School lunches get update

By Seth Hochman
Co-Editor In Chief

Starting to be enacted this year heavily, lunch and school food reform was authorized again in a federal bill in 2010 that was pushed heavily by First Lady Michelle Obama. The bill, officially named the Healthy, Hunger-Free Kids Act of 2010, made a few main efforts to improve the safety and health of America’s children. The bill aimed to provide federal subsidies for schools and counties that followed the nutritional standards that were set in these new rules, set by the United States Department of Agriculture (USDA), and in general to update the health of food in the lunch rooms of America.

The impact of these new policies has been felt at North Springs. When students walked into lunch on the first day of school noticed that the deep fryers have been taken out, certain drinks such as Gatorade have been taken out, and student favorites like pizza have been taken out of the lunch menu.

The changes to the lunch menu have not just happened this year. The process of updating to new guidelines have been in the making for a while, as “whole grains and fruits have been coming around for a while,” according to Kira Willis, an administrative assistant and the testing coordinator of North Springs.

Certain students think that the new changes are wrong, including freshman Alecea Smith, “Food is only ok, but the new changes are bad because people like certain foods and people aren’t eating as much anymore.”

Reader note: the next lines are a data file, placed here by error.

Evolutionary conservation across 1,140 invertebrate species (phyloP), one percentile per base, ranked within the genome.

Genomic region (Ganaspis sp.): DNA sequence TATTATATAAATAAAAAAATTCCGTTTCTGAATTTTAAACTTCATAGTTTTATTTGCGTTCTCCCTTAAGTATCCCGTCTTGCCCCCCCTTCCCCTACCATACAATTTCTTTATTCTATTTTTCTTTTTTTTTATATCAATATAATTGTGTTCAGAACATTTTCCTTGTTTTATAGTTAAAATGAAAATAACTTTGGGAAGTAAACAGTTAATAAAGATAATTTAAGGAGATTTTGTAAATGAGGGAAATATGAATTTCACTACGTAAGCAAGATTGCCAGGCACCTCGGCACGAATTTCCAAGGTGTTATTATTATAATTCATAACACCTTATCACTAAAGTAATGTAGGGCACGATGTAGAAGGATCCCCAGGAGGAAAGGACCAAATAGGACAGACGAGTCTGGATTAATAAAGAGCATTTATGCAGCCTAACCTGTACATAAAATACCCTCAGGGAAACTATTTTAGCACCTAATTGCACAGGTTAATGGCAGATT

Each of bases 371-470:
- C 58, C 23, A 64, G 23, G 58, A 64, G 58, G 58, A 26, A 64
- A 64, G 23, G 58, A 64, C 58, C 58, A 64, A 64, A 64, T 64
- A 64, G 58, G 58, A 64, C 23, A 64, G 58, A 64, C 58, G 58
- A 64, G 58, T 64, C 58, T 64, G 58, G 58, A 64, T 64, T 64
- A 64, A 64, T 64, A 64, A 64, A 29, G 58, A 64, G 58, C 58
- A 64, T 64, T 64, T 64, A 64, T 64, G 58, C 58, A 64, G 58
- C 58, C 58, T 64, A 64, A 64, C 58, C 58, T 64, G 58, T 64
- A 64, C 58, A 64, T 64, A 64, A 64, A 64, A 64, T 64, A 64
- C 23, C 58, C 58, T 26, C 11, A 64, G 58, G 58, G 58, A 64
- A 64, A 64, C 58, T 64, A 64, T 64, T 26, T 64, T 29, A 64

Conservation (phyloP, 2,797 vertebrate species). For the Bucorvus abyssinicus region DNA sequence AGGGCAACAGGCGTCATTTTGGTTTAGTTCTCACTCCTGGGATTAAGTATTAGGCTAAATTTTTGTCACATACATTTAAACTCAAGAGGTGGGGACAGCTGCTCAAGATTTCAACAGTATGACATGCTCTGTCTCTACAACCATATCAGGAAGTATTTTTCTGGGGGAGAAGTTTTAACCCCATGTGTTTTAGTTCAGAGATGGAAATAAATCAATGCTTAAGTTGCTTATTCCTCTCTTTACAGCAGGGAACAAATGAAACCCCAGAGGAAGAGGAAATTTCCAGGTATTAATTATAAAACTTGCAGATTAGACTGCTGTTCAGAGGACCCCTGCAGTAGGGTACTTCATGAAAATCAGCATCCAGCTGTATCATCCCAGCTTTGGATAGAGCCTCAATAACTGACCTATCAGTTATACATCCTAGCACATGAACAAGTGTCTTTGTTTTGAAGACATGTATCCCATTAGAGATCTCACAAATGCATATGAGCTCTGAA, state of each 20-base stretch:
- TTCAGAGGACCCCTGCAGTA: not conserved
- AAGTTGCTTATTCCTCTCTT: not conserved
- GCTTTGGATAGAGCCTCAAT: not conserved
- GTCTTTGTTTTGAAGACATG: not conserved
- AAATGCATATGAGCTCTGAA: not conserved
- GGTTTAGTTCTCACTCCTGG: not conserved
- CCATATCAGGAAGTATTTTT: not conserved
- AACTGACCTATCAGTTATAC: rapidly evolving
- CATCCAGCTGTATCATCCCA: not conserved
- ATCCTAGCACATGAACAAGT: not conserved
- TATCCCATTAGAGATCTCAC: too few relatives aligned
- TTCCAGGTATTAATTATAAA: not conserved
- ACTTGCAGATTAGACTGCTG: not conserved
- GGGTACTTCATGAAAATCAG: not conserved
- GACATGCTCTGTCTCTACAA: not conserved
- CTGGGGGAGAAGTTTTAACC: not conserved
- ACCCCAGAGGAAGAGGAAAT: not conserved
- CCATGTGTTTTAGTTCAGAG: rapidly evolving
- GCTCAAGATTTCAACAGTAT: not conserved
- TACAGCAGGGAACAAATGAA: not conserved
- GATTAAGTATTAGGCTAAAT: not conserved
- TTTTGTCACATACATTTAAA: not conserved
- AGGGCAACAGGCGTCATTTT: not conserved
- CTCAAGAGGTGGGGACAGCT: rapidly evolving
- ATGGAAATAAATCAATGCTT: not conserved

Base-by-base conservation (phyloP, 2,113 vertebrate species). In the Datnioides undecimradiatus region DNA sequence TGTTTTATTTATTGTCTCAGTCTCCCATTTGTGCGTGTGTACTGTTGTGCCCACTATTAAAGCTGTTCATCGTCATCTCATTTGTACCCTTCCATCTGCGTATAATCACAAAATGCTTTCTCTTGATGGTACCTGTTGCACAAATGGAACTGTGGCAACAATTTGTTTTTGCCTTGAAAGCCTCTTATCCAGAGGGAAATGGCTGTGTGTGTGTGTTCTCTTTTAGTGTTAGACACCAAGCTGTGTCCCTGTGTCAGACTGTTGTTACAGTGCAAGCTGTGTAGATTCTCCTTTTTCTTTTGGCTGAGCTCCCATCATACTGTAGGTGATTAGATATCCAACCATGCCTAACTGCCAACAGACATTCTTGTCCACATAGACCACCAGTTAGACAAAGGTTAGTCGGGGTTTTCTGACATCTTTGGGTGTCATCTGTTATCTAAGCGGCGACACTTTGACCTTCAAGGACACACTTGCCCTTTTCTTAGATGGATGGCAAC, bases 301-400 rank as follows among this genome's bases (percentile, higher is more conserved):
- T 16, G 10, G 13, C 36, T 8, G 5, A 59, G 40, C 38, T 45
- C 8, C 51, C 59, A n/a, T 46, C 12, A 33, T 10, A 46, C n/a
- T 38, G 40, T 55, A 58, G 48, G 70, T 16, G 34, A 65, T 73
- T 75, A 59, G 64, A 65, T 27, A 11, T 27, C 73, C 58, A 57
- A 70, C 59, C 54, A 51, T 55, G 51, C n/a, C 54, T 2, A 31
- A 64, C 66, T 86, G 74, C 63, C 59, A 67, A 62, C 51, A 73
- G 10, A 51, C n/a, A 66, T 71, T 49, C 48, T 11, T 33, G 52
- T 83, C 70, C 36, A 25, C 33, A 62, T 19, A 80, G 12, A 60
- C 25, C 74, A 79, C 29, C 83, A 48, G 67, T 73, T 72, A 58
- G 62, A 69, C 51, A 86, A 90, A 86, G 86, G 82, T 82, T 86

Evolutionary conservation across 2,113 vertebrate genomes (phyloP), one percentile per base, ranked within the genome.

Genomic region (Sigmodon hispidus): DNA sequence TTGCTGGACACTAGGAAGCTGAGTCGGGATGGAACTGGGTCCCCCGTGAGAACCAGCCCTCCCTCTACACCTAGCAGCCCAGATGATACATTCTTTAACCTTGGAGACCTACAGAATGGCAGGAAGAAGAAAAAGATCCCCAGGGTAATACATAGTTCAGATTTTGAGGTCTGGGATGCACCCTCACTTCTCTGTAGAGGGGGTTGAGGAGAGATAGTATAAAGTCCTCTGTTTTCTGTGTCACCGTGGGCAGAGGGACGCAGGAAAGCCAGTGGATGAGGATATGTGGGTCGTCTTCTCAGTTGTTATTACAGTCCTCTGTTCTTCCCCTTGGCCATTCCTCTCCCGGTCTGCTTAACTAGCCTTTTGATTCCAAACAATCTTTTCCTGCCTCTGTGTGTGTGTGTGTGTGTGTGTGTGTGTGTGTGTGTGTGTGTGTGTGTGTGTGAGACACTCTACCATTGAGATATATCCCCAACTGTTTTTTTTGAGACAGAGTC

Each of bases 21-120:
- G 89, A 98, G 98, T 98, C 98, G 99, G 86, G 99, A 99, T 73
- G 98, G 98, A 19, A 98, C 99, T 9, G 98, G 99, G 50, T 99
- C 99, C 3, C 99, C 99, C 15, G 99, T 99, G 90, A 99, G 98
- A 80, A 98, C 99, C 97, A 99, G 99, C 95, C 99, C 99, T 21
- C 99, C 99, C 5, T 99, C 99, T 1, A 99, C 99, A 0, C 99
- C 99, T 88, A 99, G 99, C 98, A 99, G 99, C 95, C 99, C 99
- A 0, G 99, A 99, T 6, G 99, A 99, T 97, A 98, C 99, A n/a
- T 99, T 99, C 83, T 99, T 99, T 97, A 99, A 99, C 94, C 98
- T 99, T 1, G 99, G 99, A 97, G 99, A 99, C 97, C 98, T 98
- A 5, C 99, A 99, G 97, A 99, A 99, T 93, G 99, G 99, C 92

However, some students believe that it is a step in the right direction. Junior Amecca Hubbard echoes the ideas of the USDA and supports the legislation.

She commented that “it is a good choice to make lunches healthier because we need to have a more balanced diet.”

However, when Hubbard discusses the issue of vending machines, she mentioned that “people should be able to drink drinks like Coca-Cola because people should be able to make their own choices outside of the lunchroom.”

Another issue that has arisen this year involves bringing food from fast food places to school. Under a new Fulton County rule, Fulton County Policy EED, EEE, and JGC, “students that order food from fast food places will have their food confiscated.” In addition, “Food that is brought by parents will be handed to the student at the end of the day.”

Memo

A misconception about changes to school rules is that bake sales use to be allowed, and that with the new rules they are no longer allowed. However, “bake sales have never been allowed during school hours… because they compete with school lunches,” according to Willis.

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